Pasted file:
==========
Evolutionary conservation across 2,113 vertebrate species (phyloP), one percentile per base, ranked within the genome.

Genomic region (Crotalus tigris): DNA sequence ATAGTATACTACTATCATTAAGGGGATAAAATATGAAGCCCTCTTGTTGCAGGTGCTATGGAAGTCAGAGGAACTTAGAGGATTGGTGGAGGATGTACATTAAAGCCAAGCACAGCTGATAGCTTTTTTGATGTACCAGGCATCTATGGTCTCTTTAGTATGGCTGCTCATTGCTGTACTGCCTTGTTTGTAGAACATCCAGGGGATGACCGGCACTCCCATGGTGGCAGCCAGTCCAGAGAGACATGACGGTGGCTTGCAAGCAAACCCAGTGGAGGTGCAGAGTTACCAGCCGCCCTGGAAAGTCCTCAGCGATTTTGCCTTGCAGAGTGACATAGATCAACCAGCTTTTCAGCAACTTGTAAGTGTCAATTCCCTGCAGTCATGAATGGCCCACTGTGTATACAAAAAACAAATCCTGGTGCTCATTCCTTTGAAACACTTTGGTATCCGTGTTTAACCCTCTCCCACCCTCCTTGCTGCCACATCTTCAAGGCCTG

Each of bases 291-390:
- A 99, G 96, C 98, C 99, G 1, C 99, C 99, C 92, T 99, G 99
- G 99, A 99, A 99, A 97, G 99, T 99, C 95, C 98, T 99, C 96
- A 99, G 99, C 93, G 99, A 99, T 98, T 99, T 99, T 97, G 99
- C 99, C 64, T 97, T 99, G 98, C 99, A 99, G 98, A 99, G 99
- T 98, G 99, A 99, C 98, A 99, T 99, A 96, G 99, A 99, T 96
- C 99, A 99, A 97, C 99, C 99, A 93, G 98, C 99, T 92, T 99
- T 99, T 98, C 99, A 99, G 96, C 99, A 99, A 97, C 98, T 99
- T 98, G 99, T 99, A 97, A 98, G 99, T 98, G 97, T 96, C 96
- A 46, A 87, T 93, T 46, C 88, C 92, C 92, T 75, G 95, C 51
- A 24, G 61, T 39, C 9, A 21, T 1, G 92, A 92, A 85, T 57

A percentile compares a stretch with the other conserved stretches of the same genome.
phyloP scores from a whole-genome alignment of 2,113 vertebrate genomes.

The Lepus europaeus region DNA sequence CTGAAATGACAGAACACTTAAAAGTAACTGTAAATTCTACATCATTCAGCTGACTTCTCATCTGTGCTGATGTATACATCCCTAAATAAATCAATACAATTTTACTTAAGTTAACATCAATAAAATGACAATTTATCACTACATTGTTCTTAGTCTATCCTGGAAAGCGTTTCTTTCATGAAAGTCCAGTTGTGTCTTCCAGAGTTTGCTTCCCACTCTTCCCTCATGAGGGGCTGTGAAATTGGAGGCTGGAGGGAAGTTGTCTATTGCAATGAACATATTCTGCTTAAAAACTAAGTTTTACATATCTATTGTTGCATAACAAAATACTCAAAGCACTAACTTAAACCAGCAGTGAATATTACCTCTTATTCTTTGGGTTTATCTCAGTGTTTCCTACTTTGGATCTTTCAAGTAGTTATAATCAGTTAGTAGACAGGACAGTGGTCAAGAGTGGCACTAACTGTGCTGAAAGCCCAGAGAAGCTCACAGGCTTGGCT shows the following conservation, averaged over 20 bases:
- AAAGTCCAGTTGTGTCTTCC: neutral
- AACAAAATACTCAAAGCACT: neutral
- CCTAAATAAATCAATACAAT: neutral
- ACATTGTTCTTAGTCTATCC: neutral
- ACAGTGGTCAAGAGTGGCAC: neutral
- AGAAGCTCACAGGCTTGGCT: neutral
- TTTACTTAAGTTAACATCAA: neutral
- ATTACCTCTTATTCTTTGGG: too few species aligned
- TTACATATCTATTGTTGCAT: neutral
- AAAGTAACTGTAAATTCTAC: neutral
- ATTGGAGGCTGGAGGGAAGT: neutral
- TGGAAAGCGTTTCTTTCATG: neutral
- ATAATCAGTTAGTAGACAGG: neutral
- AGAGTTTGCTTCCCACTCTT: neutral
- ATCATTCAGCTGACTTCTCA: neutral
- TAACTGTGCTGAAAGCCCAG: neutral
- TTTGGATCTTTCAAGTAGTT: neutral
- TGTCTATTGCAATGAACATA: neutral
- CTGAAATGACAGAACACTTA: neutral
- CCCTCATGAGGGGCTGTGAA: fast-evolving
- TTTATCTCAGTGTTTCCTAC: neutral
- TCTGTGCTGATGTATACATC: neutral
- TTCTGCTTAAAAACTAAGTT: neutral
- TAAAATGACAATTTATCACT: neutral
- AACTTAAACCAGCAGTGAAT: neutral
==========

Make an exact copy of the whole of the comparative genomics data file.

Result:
Evolutionary conservation across 2,113 vertebrate species (phyloP), one percentile per base, ranked within the genome.

Genomic region (Crotalus tigris): DNA sequence ATAGTATACTACTATCATTAAGGGGATAAAATATGAAGCCCTCTTGTTGCAGGTGCTATGGAAGTCAGAGGAACTTAGAGGATTGGTGGAGGATGTACATTAAAGCCAAGCACAGCTGATAGCTTTTTTGATGTACCAGGCATCTATGGTCTCTTTAGTATGGCTGCTCATTGCTGTACTGCCTTGTTTGTAGAACATCCAGGGGATGACCGGCACTCCCATGGTGGCAGCCAGTCCAGAGAGACATGACGGTGGCTTGCAAGCAAACCCAGTGGAGGTGCAGAGTTACCAGCCGCCCTGGAAAGTCCTCAGCGATTTTGCCTTGCAGAGTGACATAGATCAACCAGCTTTTCAGCAACTTGTAAGTGTCAATTCCCTGCAGTCATGAATGGCCCACTGTGTATACAAAAAACAAATCCTGGTGCTCATTCCTTTGAAACACTTTGGTATCCGTGTTTAACCCTCTCCCACCCTCCTTGCTGCCACATCTTCAAGGCCTG

Each of bases 291-390:
- A 99, G 96, C 98, C 99, G 1, C 99, C 99, C 92, T 99, G 99
- G 99, A 99, A 99, A 97, G 99, T 99, C 95, C 98, T 99, C 96
- A 99, G 99, C 93, G 99, A 99, T 98, T 99, T 99, T 97, G 99
- C 99, C 64, T 97, T 99, G 98, C 99, A 99, G 98, A 99, G 99
- T 98, G 99, A 99, C 98, A 99, T 99, A 96, G 99, A 99, T 96
- C 99, A 99, A 97, C 99, C 99, A 93, G 98, C 99, T 92, T 99
- T 99, T 98, C 99, A 99, G 96, C 99, A 99, A 97, C 98, T 99
- T 98, G 99, T 99, A 97, A 98, G 99, T 98, G 97, T 96, C 96
- A 46, A 87, T 93, T 46, C 88, C 92, C 92, T 75, G 95, C 51
- A 24, G 61, T 39, C 9, A 21, T 1, G 92, A 92, A 85, T 57

A percentile compares a stretch with the other conserved stretches of the same genome.
phyloP scores from a whole-genome alignment of 2,113 vertebrate genomes.

The Lepus europaeus region DNA sequence CTGAAATGACAGAACACTTAAAAGTAACTGTAAATTCTACATCATTCAGCTGACTTCTCATCTGTGCTGATGTATACATCCCTAAATAAATCAATACAATTTTACTTAAGTTAACATCAATAAAATGACAATTTATCACTACATTGTTCTTAGTCTATCCTGGAAAGCGTTTCTTTCATGAAAGTCCAGTTGTGTCTTCCAGAGTTTGCTTCCCACTCTTCCCTCATGAGGGGCTGTGAAATTGGAGGCTGGAGGGAAGTTGTCTATTGCAATGAACATATTCTGCTTAAAAACTAAGTTTTACATATCTATTGTTGCATAACAAAATACTCAAAGCACTAACTTAAACCAGCAGTGAATATTACCTCTTATTCTTTGGGTTTATCTCAGTGTTTCCTACTTTGGATCTTTCAAGTAGTTATAATCAGTTAGTAGACAGGACAGTGGTCAAGAGTGGCACTAACTGTGCTGAAAGCCCAGAGAAGCTCACAGGCTTGGCT shows the following conservation, averaged over 20 bases:
- AAAGTCCAGTTGTGTCTTCC: neutral
- AACAAAATACTCAAAGCACT: neutral
- CCTAAATAAATCAATACAAT: neutral
- ACATTGTTCTTAGTCTATCC: neutral
- ACAGTGGTCAAGAGTGGCAC: neutral
- AGAAGCTCACAGGCTTGGCT: neutral
- TTTACTTAAGTTAACATCAA: neutral
- ATTACCTCTTATTCTTTGGG: too few species aligned
- TTACATATCTATTGTTGCAT: neutral
- AAAGTAACTGTAAATTCTAC: neutral
- ATTGGAGGCTGGAGGGAAGT: neutral
- TGGAAAGCGTTTCTTTCATG: neutral
- ATAATCAGTTAGTAGACAGG: neutral
- AGAGTTTGCTTCCCACTCTT: neutral
- ATCATTCAGCTGACTTCTCA: neutral
- TAACTGTGCTGAAAGCCCAG: neutral
- TTTGGATCTTTCAAGTAGTT: neutral
- TGTCTATTGCAATGAACATA: neutral
- CTGAAATGACAGAACACTTA: neutral
- CCCTCATGAGGGGCTGTGAA: fast-evolving
- TTTATCTCAGTGTTTCCTAC: neutral
- TCTGTGCTGATGTATACATC: neutral
- TTCTGCTTAAAAACTAAGTT: neutral
- TAAAATGACAATTTATCACT: neutral
- AACTTAAACCAGCAGTGAAT: neutral